The Paradine Case (1947)
Look, I'll be honest. I barely made it all the way through The Paradine Case. There were a couple moments there around the one hour ten minute mark where I was strongly considering turning it off; if I didn't want to be able to say I had seen it and thus knock another of the remaining Alfred Hitchcock films off my "must see list" (or, in this case, the "must endure list") I almost certainly would have turned my attention to another delightful episode of Ramsay's Kitchen Nightmares.
The movie follows a married British lawyer (Gregory Peck) who falls for his vampy client (Alida Valli), who may or may not have killed her blind old husband. Though it's basically a courtroom drama, and ultimately something of a murder mystery, The Paradine Case rests on the tension between the characters: Peck's troubles with his wife (Ann Todd), his lust for his client, the client's manipulation of Peck. But all of the casting is off (something Hitchcock himself acknowledged in his book-length interview with Francois Truffaut) and so's the chemistry: Peck claims that he's "fallen in love" with Valli though her looks certainly aren't the type to drop your jaw and their brief conversations in her jail cell have all the sexual tension of a Walmart employee training video.
Valli's performance may be the worst of anyone in any Hitchcock movie I've seen. She's got two expressions: stiff intensity and intense stiffness. Hitchcock liked his women mysterious, and the suspense in many of his best movies rises out of our trying to suss out a female character's true intentions and motivations. Valli's Mrs. Paradine is passive in the best of times, resigned to death at the worst. In his discussions about the movie with Truffaut he notes that one of the things that interested him about the story was the idea of an ordinary (and, potentially, innocent) person being sent to jail; watching a person who isn't accustomed to being locked up having to struggle with the brutal conditions of incarceration. I'd guess that Hitchcock's much longer original cut included a great deal more material of Mrs. Paradine's time in prison but the theatrical print (whose editing was supervised by Selznick after he didn't want to keep paying Hitchcock his going rate of $1,000 a day) removes all but a few faint traces of this theme from the story.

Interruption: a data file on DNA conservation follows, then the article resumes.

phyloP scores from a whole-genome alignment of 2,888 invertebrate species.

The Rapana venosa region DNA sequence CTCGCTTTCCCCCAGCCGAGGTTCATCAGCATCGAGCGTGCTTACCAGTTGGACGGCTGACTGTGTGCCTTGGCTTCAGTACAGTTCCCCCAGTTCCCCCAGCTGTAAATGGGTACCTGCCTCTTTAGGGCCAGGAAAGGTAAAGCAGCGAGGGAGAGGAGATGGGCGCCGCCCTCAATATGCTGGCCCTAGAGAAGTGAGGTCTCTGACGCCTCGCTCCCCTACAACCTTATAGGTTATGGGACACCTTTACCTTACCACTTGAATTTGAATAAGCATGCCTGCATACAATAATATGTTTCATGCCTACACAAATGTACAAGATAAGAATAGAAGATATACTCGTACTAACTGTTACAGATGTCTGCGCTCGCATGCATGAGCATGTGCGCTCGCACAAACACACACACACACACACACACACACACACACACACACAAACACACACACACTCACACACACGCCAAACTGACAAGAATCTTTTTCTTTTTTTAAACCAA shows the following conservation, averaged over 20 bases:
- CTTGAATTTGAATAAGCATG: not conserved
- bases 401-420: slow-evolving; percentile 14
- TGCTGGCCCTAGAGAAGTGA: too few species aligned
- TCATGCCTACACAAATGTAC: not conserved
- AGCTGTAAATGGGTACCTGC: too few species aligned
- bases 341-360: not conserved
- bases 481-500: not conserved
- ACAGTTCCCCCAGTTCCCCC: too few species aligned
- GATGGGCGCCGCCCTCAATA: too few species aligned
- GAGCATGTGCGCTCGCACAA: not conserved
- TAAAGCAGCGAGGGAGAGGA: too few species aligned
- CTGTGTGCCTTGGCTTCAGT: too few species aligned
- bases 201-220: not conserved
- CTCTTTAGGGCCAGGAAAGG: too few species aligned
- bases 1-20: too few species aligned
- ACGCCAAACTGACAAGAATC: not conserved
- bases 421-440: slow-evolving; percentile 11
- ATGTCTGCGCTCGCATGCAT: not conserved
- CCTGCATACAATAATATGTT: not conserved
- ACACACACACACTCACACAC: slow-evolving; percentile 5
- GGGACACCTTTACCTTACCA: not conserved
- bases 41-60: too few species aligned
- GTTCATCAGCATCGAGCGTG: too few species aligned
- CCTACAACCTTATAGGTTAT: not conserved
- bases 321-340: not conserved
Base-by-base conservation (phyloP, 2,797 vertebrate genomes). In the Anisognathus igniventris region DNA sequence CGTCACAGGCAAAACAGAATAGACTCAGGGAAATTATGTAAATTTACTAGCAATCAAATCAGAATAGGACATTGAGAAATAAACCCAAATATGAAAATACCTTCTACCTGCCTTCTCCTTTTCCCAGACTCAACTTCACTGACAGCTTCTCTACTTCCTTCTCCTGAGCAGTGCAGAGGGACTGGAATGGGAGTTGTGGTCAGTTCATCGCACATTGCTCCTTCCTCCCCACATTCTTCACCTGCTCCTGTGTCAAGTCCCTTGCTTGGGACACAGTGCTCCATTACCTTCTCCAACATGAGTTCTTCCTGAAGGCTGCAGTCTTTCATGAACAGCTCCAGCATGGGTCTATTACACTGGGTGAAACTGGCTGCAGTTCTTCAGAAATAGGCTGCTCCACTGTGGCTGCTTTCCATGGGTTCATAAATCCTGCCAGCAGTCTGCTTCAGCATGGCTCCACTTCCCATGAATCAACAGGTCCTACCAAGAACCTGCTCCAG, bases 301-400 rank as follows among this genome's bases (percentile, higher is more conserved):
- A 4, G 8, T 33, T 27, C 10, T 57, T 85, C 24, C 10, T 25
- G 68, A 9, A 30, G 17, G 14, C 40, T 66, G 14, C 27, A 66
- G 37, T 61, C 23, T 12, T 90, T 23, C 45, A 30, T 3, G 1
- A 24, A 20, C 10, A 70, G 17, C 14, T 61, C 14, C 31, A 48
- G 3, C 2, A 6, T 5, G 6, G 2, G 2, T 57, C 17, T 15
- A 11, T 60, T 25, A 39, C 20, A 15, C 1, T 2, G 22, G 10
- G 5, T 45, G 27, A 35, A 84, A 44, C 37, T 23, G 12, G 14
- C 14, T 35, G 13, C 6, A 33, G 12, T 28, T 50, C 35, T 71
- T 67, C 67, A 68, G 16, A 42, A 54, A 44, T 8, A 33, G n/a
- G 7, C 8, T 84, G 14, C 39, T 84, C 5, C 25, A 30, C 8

Some of the familiar Hitchcock archetypes are off as well. Hitchcock continually returned to people getting wrongfully accused (which, of course, plays off that fear of being wrongfully imprisoned) but (SPOILERS) Mrs. Paradine ain't so innocent. She's also not blonde -- which is typically a big deal in Hitchcock's pictures. Here the blonde is Peck's wife and she's frumpy and boring, instead of alluring and mysterious (basically what Mrs. Paradine is supposed to be). I also couldn't help but notice that many of my favorite Hitchcock pictures Psycho, The 39 Steps, Frenzy are all about characters near the bottom rungs of the economic ladder. Everyone in The Paradine Case is a lord or a lady, and they've all got incredible suits, and butlers and maids, and gorgeous houses. It's all a bit too stuffy for really juicy Hitchcock.
Speaking of stuffy, that leads me to the one thing that really impressed me about The Paradine Case. The film is shot entirely on soundstages, something not all that unusual for Hitchcock, who preferred the control afforded to him by studio shoots. But it's almost claustrophobic in its near total lack of exterior scenes. The setting doesn't really afford Hitchcock much room for elaborate camera moves, and the subject doesn't lend itself to flashy special effects shots. So Hitchcock focuses instead on lighting. The way he uses light and shadow on certain characters faces is really quite remarkable; in this YouTube clip (which is grainy, but does a better job of showing you what I want you to see than any pictures I could find online) you can see how he highlights Mrs. Paradine's importance, as well as her emotional distance from everyone around her, by constantly bathing her face in these early scenes with harsh white light. Even when she's standing very close to other characters whose faces are either partly or completely engulfed in shadow she remains perfectly and somewhat ominously lit.
There's some similar work in the climactic courtroom scenes where the frame is filled with maybe a dozen actors but the light seems to shine only on Peck. It's a marvelous way to focus an audience's attention on one actor without having to resort to a close-up where you'd lose the geography of the setting. I have to tell you there were times I hated The Paradine Case but seeing Hitchcock's visual mastery shine through the drab performances and screenplay and a producer's unnecessary meddling made it worth my time.